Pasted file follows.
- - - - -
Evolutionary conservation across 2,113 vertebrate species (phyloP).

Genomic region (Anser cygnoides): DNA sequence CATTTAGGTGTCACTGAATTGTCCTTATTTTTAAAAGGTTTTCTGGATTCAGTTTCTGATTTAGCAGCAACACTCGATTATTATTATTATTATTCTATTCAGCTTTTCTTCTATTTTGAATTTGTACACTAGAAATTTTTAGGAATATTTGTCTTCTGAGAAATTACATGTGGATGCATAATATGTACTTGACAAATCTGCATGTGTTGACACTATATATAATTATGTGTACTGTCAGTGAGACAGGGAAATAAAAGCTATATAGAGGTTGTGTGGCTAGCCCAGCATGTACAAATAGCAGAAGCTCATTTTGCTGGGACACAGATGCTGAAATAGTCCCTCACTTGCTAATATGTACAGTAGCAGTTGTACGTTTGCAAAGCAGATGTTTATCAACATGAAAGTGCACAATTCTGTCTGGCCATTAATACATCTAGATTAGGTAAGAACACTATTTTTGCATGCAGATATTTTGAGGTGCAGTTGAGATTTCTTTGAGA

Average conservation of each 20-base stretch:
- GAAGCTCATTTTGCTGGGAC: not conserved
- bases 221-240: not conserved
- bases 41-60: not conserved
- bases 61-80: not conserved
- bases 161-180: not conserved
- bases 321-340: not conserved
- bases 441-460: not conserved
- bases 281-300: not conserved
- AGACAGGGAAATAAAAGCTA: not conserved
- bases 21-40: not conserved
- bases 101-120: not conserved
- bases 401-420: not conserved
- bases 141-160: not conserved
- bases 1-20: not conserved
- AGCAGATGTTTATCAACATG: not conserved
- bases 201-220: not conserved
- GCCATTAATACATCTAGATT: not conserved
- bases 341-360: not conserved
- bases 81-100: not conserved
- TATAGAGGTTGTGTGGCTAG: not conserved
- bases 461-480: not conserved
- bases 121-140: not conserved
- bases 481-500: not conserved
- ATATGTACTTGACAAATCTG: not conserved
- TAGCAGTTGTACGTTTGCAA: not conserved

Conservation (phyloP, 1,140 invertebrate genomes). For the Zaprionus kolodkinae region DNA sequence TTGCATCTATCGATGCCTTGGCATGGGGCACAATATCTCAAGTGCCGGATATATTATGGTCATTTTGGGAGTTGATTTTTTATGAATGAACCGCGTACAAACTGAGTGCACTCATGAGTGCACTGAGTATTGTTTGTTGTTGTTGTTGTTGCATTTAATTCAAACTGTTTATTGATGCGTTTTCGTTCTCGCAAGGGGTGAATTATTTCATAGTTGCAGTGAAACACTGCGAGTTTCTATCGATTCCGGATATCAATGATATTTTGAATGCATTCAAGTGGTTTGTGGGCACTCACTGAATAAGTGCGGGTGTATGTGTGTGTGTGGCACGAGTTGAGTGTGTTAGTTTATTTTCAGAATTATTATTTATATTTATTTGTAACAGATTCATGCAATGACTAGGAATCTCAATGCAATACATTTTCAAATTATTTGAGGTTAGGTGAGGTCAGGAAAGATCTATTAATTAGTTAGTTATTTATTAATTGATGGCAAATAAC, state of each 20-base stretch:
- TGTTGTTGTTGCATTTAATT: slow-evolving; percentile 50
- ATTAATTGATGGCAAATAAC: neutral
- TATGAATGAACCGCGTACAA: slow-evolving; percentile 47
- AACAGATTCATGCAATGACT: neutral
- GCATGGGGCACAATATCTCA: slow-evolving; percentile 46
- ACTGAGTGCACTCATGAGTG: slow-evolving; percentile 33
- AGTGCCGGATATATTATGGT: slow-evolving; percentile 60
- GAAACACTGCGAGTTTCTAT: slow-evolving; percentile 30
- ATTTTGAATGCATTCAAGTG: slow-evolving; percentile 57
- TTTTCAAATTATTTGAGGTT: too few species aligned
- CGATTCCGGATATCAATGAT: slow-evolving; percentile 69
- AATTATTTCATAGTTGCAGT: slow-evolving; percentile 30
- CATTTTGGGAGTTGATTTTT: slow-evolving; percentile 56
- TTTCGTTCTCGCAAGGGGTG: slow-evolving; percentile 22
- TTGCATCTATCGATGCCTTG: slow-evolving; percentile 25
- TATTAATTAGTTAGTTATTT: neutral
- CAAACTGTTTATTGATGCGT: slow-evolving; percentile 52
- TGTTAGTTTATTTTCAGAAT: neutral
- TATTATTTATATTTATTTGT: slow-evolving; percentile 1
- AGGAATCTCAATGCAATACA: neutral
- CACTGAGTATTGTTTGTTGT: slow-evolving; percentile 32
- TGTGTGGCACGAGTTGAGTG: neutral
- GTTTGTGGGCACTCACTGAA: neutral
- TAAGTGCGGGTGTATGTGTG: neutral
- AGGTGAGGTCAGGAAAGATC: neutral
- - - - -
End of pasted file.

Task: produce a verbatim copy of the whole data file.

Evolutionary conservation across 2,113 vertebrate species (phyloP).

Genomic region (Anser cygnoides): DNA sequence CATTTAGGTGTCACTGAATTGTCCTTATTTTTAAAAGGTTTTCTGGATTCAGTTTCTGATTTAGCAGCAACACTCGATTATTATTATTATTATTCTATTCAGCTTTTCTTCTATTTTGAATTTGTACACTAGAAATTTTTAGGAATATTTGTCTTCTGAGAAATTACATGTGGATGCATAATATGTACTTGACAAATCTGCATGTGTTGACACTATATATAATTATGTGTACTGTCAGTGAGACAGGGAAATAAAAGCTATATAGAGGTTGTGTGGCTAGCCCAGCATGTACAAATAGCAGAAGCTCATTTTGCTGGGACACAGATGCTGAAATAGTCCCTCACTTGCTAATATGTACAGTAGCAGTTGTACGTTTGCAAAGCAGATGTTTATCAACATGAAAGTGCACAATTCTGTCTGGCCATTAATACATCTAGATTAGGTAAGAACACTATTTTTGCATGCAGATATTTTGAGGTGCAGTTGAGATTTCTTTGAGA

Average conservation of each 20-base stretch:
- GAAGCTCATTTTGCTGGGAC: not conserved
- bases 221-240: not conserved
- bases 41-60: not conserved
- bases 61-80: not conserved
- bases 161-180: not conserved
- bases 321-340: not conserved
- bases 441-460: not conserved
- bases 281-300: not conserved
- AGACAGGGAAATAAAAGCTA: not conserved
- bases 21-40: not conserved
- bases 101-120: not conserved
- bases 401-420: not conserved
- bases 141-160: not conserved
- bases 1-20: not conserved
- AGCAGATGTTTATCAACATG: not conserved
- bases 201-220: not conserved
- GCCATTAATACATCTAGATT: not conserved
- bases 341-360: not conserved
- bases 81-100: not conserved
- TATAGAGGTTGTGTGGCTAG: not conserved
- bases 461-480: not conserved
- bases 121-140: not conserved
- bases 481-500: not conserved
- ATATGTACTTGACAAATCTG: not conserved
- TAGCAGTTGTACGTTTGCAA: not conserved

Conservation (phyloP, 1,140 invertebrate genomes). For the Zaprionus kolodkinae region DNA sequence TTGCATCTATCGATGCCTTGGCATGGGGCACAATATCTCAAGTGCCGGATATATTATGGTCATTTTGGGAGTTGATTTTTTATGAATGAACCGCGTACAAACTGAGTGCACTCATGAGTGCACTGAGTATTGTTTGTTGTTGTTGTTGTTGCATTTAATTCAAACTGTTTATTGATGCGTTTTCGTTCTCGCAAGGGGTGAATTATTTCATAGTTGCAGTGAAACACTGCGAGTTTCTATCGATTCCGGATATCAATGATATTTTGAATGCATTCAAGTGGTTTGTGGGCACTCACTGAATAAGTGCGGGTGTATGTGTGTGTGTGGCACGAGTTGAGTGTGTTAGTTTATTTTCAGAATTATTATTTATATTTATTTGTAACAGATTCATGCAATGACTAGGAATCTCAATGCAATACATTTTCAAATTATTTGAGGTTAGGTGAGGTCAGGAAAGATCTATTAATTAGTTAGTTATTTATTAATTGATGGCAAATAAC, state of each 20-base stretch:
- TGTTGTTGTTGCATTTAATT: slow-evolving; percentile 50
- ATTAATTGATGGCAAATAAC: neutral
- TATGAATGAACCGCGTACAA: slow-evolving; percentile 47
- AACAGATTCATGCAATGACT: neutral
- GCATGGGGCACAATATCTCA: slow-evolving; percentile 46
- ACTGAGTGCACTCATGAGTG: slow-evolving; percentile 33
- AGTGCCGGATATATTATGGT: slow-evolving; percentile 60
- GAAACACTGCGAGTTTCTAT: slow-evolving; percentile 30
- ATTTTGAATGCATTCAAGTG: slow-evolving; percentile 57
- TTTTCAAATTATTTGAGGTT: too few species aligned
- CGATTCCGGATATCAATGAT: slow-evolving; percentile 69
- AATTATTTCATAGTTGCAGT: slow-evolving; percentile 30
- CATTTTGGGAGTTGATTTTT: slow-evolving; percentile 56
- TTTCGTTCTCGCAAGGGGTG: slow-evolving; percentile 22
- TTGCATCTATCGATGCCTTG: slow-evolving; percentile 25
- TATTAATTAGTTAGTTATTT: neutral
- CAAACTGTTTATTGATGCGT: slow-evolving; percentile 52
- TGTTAGTTTATTTTCAGAAT: neutral
- TATTATTTATATTTATTTGT: slow-evolving; percentile 1
- AGGAATCTCAATGCAATACA: neutral
- CACTGAGTATTGTTTGTTGT: slow-evolving; percentile 32
- TGTGTGGCACGAGTTGAGTG: neutral
- GTTTGTGGGCACTCACTGAA: neutral
- TAAGTGCGGGTGTATGTGTG: neutral
- AGGTGAGGTCAGGAAAGATC: neutral